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citation

[ sahy-tey-shuhn ]
/ saɪˈteɪ ʃən /
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noun
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Origin of citation

First recorded in 1250–1300; Middle English citacio(u)n, from Late Latin citātiōn- (stem of citātiō ), equivalent to Latin citāt(us), past participle of citāre “to set in motion, call before a court” + -iōn- noun suffix; see origin at cite1, -ion

OTHER WORDS FROM citation

ci·ta·tion·al, adjectivenon·ci·ta·tion, nounpre·ci·ta·tion, noun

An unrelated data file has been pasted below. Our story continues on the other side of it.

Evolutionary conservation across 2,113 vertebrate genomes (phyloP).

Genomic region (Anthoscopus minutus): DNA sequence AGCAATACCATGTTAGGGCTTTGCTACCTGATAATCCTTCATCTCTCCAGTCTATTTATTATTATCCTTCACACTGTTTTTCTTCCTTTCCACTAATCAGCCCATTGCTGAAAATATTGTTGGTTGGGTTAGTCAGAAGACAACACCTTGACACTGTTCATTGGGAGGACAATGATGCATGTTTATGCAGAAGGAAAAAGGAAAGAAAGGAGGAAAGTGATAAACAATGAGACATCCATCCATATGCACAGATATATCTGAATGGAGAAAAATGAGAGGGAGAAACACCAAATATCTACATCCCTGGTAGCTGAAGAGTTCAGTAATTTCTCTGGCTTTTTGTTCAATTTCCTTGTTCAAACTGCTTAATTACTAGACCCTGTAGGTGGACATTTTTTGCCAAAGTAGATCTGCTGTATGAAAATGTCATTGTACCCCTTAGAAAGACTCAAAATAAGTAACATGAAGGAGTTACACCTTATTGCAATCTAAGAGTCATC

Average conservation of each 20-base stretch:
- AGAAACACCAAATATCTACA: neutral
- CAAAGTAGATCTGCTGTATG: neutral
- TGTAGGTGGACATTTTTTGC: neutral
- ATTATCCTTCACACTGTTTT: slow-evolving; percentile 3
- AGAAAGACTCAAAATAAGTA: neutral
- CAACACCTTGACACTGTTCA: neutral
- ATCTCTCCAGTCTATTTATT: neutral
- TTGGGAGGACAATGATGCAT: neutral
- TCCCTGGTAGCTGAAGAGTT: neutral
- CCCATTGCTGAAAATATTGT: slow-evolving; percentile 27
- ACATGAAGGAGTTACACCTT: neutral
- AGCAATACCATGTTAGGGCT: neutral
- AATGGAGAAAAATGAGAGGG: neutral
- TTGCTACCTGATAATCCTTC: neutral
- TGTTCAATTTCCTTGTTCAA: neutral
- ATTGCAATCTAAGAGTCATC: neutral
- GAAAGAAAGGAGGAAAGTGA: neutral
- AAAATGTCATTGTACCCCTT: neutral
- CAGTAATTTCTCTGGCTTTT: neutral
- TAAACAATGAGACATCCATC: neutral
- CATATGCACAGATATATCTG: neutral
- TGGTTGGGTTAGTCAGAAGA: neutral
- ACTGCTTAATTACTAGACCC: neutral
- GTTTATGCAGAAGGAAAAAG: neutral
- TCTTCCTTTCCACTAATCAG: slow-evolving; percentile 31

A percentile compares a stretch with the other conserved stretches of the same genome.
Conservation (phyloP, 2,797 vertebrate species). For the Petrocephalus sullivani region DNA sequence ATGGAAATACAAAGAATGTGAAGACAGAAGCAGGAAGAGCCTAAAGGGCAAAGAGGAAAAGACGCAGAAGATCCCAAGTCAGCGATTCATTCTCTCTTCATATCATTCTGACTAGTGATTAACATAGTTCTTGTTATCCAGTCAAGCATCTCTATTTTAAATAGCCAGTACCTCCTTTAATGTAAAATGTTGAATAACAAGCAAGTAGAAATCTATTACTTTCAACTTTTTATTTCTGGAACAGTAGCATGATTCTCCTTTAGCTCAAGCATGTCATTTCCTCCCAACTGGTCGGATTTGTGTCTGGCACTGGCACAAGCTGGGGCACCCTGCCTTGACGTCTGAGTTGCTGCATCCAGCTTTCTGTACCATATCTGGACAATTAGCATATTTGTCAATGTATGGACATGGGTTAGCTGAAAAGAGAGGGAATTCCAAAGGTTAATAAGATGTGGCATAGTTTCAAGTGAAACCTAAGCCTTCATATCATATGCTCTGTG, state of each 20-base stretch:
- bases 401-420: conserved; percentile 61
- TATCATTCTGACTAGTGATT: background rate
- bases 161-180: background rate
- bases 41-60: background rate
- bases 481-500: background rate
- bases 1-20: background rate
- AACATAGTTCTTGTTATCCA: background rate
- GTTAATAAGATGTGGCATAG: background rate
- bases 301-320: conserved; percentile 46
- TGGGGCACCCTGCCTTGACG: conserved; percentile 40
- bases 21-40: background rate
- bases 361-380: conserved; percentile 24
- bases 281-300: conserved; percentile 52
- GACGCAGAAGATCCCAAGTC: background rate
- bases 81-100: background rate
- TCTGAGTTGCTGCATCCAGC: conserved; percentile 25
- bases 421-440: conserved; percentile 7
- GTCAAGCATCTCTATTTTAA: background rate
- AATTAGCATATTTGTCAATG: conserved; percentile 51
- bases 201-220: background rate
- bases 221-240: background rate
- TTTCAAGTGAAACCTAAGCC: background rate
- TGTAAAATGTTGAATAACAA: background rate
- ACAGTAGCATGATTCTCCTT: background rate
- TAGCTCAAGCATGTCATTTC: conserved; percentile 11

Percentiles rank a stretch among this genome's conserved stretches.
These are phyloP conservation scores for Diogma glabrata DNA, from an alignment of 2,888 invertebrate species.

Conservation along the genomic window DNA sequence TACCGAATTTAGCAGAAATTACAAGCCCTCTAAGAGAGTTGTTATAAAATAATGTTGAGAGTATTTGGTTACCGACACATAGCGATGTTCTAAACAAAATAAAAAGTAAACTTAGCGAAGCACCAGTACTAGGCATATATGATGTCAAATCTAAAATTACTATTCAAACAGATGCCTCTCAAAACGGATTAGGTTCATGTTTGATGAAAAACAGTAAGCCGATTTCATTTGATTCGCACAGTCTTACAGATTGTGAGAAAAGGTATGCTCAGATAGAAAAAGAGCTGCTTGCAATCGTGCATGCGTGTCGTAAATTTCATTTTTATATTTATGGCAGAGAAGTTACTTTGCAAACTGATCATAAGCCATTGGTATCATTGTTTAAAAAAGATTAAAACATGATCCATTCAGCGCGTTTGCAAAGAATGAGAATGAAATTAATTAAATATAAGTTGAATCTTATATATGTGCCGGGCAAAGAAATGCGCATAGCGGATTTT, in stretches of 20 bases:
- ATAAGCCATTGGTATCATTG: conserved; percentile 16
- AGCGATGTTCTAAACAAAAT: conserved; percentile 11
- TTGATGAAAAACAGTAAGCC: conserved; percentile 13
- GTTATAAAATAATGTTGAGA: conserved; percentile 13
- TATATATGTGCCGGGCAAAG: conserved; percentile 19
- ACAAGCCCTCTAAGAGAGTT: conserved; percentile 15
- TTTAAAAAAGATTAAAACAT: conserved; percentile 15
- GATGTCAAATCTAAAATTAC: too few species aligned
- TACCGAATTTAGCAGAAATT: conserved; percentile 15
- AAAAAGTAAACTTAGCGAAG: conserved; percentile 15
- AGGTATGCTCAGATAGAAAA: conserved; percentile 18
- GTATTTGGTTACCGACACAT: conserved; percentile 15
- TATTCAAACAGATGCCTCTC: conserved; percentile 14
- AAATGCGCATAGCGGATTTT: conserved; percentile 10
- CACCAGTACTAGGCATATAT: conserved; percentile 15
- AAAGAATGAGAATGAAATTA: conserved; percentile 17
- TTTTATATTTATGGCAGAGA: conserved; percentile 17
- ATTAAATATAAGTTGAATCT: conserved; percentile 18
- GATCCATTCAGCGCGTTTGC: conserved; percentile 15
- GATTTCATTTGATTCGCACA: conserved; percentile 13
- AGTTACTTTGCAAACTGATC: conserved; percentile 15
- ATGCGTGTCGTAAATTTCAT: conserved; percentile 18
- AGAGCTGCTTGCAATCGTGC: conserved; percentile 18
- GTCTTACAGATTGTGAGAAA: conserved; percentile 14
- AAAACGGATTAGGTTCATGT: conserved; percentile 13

Dictionary.com Unabridged Based on the Random House Unabridged Dictionary, © Random House, Inc. 2021

How to use citation in a sentence

British Dictionary definitions for citation

citation
/ (saɪˈteɪʃən) /

noun
the quoting of a book or author in support of a fact
a passage or source cited for this purpose
a listing or recounting, as of facts
an official commendation or award, esp for bravery or outstanding service, work, etc, usually in the form of a formal statement made in public
law
  1. an official summons to appear in court
  2. the document containing such a summons
law the quoting of decided cases to serve as guidance to a court

Derived forms of citation

citatory (ˈsaɪtətərɪ, -trɪ), adjective
Collins English Dictionary - Complete & Unabridged 2012 Digital Edition © William Collins Sons & Co. Ltd. 1979, 1986 © HarperCollins Publishers 1998, 2000, 2003, 2005, 2006, 2007, 2009, 2012
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